The predominant mode of Morris' music is one of reverie - poetic rumination that intertwines despair and moribundity in a tapestry of regret.  This restricted ambit invites criticism that his artistic range is limited. To some people this may be justified. But the particular force that inheres in his music is such that any desire for variation in mood is suspended. Incantatory, spellbinding and complete in itself, it serves as an effective antidote to the built-in obsolescence of much popular music, which is so easily destroyed by the very appetites that seek it. (If you want hip hop then listen to So Solid Crew, if eclecticism, then check out world music.) Morris knows what he wants to say and says it with conviction. Take "The World of Mr P ..." (1999), an album of songs that stands out as a colossus of authentic songwriting in the crowded, inhuman world of electronic pop. It's an example of what a real artist can do with basic materials. In this case, keyboard and voice. Poems by Vicky Raymond, Gerard Manley Hopkins and A.E. Housman form the settings of songs of an altogether different kind. The album opens with "Closing Time", a spare contemplation on the sense of pointlessness associated with old age: I shall wear green/ gold when I'm old/ and paint my nails/ colour my hair/ and not notice when people stare/ I might just might take to drink/ and chat to myself/ as I totter along . These lines imply a dislocation with the world. A suitable gambit for an artist whose style is far from derivative and who is not attempting to celebrate in a self consciously avant garde way The Future.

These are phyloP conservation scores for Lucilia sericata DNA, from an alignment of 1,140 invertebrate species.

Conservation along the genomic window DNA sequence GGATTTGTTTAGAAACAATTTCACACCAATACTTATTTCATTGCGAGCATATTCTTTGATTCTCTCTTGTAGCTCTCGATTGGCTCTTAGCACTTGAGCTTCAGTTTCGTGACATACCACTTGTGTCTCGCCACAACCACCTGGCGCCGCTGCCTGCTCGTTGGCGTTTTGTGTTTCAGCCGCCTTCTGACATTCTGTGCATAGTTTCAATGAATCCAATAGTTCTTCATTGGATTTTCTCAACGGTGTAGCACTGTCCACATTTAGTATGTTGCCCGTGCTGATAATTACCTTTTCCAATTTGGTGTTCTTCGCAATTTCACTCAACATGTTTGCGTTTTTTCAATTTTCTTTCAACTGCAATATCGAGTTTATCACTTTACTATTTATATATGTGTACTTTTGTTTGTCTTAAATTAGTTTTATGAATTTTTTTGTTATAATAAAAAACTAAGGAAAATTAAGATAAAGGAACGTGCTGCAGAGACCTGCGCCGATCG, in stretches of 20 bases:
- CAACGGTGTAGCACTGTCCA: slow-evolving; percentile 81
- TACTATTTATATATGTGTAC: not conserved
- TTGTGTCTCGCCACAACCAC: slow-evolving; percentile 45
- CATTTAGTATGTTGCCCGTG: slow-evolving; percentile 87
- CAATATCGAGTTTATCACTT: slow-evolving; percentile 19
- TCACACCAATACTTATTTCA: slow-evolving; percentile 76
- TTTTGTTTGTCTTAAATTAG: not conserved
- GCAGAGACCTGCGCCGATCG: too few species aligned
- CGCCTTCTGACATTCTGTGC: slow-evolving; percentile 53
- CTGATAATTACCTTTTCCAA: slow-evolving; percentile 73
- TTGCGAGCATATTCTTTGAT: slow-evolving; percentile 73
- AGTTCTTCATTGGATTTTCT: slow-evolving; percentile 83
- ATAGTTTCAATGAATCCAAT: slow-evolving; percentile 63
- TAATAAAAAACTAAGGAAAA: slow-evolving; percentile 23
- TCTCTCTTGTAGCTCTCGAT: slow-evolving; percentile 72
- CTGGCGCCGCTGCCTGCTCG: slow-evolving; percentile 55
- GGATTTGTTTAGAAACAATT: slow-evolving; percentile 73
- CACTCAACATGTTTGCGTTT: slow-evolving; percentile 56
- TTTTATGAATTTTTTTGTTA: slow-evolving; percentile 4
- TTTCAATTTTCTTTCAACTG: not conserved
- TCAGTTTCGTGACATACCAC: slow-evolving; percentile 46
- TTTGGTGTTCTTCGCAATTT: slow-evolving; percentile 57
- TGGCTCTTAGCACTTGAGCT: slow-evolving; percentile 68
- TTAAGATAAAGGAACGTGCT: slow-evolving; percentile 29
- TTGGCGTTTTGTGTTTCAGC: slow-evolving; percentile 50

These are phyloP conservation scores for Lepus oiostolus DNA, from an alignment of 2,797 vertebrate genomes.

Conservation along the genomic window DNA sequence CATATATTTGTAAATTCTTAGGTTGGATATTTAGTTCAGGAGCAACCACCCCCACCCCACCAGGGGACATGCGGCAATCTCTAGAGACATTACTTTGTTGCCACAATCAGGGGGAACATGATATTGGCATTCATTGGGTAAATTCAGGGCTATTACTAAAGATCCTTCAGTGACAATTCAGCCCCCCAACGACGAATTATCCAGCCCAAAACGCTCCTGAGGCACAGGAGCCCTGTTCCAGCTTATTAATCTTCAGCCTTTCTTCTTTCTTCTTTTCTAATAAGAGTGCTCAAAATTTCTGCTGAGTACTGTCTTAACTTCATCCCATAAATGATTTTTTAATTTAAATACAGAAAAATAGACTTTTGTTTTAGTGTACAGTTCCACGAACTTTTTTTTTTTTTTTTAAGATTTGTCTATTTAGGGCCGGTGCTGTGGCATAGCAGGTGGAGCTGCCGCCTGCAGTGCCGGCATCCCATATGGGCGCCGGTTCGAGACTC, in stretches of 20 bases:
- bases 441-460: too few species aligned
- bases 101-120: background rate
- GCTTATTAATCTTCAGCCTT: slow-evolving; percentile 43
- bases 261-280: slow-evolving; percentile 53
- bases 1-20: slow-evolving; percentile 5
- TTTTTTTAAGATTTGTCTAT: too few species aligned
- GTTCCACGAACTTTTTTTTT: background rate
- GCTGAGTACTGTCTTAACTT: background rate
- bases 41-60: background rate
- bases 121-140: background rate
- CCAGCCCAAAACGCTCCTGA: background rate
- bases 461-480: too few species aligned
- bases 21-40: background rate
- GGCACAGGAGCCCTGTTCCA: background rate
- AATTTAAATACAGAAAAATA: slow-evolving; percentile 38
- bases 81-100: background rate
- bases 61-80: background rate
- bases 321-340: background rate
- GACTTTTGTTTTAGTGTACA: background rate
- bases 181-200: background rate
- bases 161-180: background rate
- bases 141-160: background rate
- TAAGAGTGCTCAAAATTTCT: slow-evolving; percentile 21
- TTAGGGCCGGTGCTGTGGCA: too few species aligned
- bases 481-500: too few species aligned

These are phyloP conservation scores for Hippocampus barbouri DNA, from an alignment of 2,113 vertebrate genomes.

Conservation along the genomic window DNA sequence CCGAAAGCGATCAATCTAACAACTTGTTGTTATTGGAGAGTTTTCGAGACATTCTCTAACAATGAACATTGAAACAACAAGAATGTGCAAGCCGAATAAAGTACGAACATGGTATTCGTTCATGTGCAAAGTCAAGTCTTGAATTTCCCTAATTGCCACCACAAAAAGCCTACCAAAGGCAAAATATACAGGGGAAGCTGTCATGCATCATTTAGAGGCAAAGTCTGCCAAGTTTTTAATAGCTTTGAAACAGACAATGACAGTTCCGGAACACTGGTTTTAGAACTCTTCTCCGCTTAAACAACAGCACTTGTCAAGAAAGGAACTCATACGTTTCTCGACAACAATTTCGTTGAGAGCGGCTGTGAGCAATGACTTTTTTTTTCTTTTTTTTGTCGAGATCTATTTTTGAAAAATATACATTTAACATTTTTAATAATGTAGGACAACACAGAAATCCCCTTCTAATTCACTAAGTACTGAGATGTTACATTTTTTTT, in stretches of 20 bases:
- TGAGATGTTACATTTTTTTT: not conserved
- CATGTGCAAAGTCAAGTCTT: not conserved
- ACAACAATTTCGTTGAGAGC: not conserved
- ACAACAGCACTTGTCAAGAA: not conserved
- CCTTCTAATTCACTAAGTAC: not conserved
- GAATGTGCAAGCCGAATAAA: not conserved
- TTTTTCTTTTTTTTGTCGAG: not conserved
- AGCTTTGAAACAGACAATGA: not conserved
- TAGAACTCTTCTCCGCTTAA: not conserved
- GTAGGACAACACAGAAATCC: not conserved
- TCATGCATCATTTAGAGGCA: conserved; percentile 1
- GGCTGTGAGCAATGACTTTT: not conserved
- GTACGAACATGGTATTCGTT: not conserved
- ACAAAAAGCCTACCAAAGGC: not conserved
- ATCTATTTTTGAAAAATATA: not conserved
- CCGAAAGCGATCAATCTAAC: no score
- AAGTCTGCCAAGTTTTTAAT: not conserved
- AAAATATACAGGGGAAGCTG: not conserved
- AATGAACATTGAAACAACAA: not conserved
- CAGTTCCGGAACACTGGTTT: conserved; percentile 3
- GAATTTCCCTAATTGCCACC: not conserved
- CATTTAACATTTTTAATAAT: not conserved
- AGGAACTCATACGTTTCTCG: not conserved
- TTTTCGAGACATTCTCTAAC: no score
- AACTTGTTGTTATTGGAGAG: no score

Morris' music is inclined to stare blankly at the world and be vulnerable, alone. In "Closing Time", for example, the piano accompaniment proceeds at a stately hymn-like pace. Low octaves alternate with fragile voicings organised about a central hook. The melody soars, a repetitive chant returning constantly to suspended 4ths and 9ths. It never finds its way home, making the musical point that perhaps there isn't any home at all, anywhere. All doom and gloom you may say. But the song's power lies in the contemporary truth of its message: that a feeling of disconnectedness is inseparable from the essential bleakness of daily existence. Morris makes of "Binsey Poplars", a poem by G M Hopkins about the felling of a favourite vista of trees, a tour de force of stoicism and loss. Matching Hopkins' unsentimental, elegiac tone Morris adds a quality of foreboding by deploying his stock-in-trade big bass octaves underneath tremulous, rolling major ninth chords. The effect is a feeling of anger at the futility of the "progress" which has shattered the trees' bucolic splendour. The song speaks of the loss of what is familiar and powerfully articulates a sense of woe.